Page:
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The dollar slipped against a basket of currencies on Monday, while asian stock markets have stabilized after the liquidation of the last week, which has lessened the demand for the greenback.

The dollar index, which measures the greenback’s strength against a basket of six major currencies, has plunged 0.11% in 90,13 at 03:23 AM (08:23 GMT). The index increased from 1.45% last week.

The shares of Hong Kong and China rose on Monday and the futures americans have progressed, fuelling the rebound late Friday. The Nikkei in Japan was closed for a public holiday.

U.s. stocks ended higher Friday, but posted their worst week in two years, fears of an acceleration of inflation and the forecast of more aggressive hikes in interest rates that triggered a rout in stock market world.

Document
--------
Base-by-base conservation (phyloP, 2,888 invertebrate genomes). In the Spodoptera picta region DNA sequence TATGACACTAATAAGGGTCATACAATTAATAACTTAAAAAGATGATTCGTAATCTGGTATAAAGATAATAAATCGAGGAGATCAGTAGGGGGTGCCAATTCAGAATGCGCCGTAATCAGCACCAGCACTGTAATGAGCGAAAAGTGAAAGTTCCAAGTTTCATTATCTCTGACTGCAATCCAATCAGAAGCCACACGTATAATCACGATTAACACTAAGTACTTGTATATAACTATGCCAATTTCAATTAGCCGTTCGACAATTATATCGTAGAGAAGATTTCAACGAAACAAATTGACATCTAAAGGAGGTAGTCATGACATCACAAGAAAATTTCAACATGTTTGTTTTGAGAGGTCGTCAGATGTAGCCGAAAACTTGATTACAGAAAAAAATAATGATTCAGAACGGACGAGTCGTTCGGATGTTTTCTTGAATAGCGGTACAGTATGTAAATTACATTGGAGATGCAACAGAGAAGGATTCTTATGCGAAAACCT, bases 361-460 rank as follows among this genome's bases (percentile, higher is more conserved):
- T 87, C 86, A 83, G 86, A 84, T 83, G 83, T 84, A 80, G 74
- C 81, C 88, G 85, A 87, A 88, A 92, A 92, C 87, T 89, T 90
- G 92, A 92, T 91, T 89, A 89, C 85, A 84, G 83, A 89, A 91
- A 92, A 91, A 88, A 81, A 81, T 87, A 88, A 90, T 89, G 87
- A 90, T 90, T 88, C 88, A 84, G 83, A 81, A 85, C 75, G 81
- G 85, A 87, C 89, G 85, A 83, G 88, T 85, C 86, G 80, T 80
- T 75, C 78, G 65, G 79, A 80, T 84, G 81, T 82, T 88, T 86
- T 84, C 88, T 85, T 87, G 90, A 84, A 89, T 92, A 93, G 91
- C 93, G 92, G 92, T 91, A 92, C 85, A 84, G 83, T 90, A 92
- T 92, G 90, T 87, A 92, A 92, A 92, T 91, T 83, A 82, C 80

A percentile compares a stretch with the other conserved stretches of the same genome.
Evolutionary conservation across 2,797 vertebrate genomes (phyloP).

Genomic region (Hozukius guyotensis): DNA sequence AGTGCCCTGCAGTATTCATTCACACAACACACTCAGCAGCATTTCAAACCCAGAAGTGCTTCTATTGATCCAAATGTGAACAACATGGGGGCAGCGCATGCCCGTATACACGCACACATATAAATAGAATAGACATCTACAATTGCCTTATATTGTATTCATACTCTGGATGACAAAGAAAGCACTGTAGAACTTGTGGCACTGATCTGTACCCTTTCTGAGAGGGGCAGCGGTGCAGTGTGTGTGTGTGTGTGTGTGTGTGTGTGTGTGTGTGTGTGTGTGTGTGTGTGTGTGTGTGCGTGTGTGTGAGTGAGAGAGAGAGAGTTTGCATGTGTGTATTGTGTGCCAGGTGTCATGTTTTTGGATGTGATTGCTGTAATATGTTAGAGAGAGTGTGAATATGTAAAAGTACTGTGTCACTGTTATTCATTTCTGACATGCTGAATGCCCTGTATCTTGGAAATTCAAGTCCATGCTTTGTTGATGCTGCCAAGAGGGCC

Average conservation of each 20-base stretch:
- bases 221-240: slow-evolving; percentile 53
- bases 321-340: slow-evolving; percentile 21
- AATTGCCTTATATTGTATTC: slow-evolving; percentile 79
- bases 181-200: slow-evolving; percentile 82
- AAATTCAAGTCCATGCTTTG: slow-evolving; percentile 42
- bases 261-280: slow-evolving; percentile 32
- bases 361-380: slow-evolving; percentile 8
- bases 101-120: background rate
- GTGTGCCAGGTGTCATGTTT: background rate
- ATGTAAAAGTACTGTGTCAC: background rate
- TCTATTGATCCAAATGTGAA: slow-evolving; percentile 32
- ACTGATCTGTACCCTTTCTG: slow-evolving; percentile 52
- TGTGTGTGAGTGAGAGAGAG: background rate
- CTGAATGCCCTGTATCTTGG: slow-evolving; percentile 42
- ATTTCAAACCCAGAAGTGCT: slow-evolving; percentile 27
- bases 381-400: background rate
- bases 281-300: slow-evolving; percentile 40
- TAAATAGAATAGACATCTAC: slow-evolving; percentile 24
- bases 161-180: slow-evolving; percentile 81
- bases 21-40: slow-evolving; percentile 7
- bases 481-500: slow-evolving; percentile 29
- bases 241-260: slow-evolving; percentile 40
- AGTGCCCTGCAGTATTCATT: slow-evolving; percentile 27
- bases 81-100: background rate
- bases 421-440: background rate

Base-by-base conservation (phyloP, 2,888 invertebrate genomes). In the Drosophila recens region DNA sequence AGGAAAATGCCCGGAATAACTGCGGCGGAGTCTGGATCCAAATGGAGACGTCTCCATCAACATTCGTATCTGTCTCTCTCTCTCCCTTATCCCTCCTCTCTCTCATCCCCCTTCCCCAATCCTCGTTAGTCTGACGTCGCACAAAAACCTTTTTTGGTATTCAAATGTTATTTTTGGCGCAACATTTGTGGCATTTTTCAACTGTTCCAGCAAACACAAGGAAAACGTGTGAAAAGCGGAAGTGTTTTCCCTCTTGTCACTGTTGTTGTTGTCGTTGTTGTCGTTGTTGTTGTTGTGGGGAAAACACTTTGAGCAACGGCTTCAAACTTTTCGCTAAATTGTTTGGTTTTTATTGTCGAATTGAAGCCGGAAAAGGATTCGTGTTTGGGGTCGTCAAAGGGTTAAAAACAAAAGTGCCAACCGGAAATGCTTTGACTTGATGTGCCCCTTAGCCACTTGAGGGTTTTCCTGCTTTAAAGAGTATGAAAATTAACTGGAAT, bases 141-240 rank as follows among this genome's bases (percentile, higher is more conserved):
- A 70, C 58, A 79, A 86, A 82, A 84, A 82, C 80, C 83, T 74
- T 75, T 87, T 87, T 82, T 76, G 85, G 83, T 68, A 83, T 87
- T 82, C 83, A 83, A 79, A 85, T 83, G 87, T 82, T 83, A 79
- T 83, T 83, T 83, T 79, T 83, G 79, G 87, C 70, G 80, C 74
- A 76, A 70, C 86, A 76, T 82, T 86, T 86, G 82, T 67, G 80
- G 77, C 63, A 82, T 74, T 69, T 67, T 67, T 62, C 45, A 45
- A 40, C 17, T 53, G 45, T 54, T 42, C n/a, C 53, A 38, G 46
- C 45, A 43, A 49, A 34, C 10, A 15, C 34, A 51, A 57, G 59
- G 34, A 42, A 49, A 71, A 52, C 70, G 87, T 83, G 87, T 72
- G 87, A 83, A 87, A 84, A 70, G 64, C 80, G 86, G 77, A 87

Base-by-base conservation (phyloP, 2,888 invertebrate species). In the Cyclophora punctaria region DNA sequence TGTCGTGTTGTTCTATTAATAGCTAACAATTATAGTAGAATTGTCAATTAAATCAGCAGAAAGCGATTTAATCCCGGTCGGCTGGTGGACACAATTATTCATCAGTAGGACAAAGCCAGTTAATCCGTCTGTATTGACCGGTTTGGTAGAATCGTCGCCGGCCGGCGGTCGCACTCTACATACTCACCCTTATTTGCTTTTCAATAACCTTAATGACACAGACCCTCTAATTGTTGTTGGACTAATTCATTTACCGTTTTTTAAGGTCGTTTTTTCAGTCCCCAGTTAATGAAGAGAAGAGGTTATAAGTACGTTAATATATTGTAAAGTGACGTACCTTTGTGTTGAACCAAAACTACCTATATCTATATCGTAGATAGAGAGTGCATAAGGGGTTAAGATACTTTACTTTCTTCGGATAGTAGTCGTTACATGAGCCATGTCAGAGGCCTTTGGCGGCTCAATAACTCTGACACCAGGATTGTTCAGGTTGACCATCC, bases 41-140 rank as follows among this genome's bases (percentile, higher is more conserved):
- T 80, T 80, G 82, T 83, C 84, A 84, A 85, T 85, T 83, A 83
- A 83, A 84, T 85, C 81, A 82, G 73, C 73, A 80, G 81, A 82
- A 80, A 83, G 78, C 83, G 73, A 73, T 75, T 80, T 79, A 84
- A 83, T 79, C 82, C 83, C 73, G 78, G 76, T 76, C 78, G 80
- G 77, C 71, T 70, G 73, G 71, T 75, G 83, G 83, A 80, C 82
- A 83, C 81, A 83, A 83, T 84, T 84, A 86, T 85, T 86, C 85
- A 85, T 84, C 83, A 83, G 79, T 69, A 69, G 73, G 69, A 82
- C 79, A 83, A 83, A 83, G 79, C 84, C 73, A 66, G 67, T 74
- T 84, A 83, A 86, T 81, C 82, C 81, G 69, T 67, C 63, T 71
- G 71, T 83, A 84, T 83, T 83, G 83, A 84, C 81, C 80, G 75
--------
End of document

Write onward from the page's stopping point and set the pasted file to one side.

Investors await data on u.s. inflation data expected on Wednesday. A reading higher than forecast could again scare the markets.

The dollar was lower the yen-traditional, with USD / JPY down 0.24% to 108,53, but is still maintained above the low of four months of Friday 108,03. The dollar has fallen by nearly 1.3% against the yen last week.

Investors tend to use the yen in times of turbulence, because the currency is backed by a current account surplus of Japan, which offers a greater resistance than the currencies of deficit countries.

In Japan, reports indicated on Monday that Haruhiko Kuroda would be reelected to head the Bank of Japan and likely continue the monetary policy of ultra-soft the country.

The euro rose slightly, with EUR / USD up 0.14% to 1,2267. The single currency ended last week’s decline of 1.82%, the biggest weekly drop since November 2016.

The british pound was little changed against the dollar and the euro, with the GBP/USD to 1,3833 and the EUR / GBP to 0,8863.

The pound sterling has weakened against the dollar and the euro on Friday after Michel Barnier, the negotiator for the Brexit from the european Union, has warned Britain that an agreement of transition post-Brexit “was not a given”.

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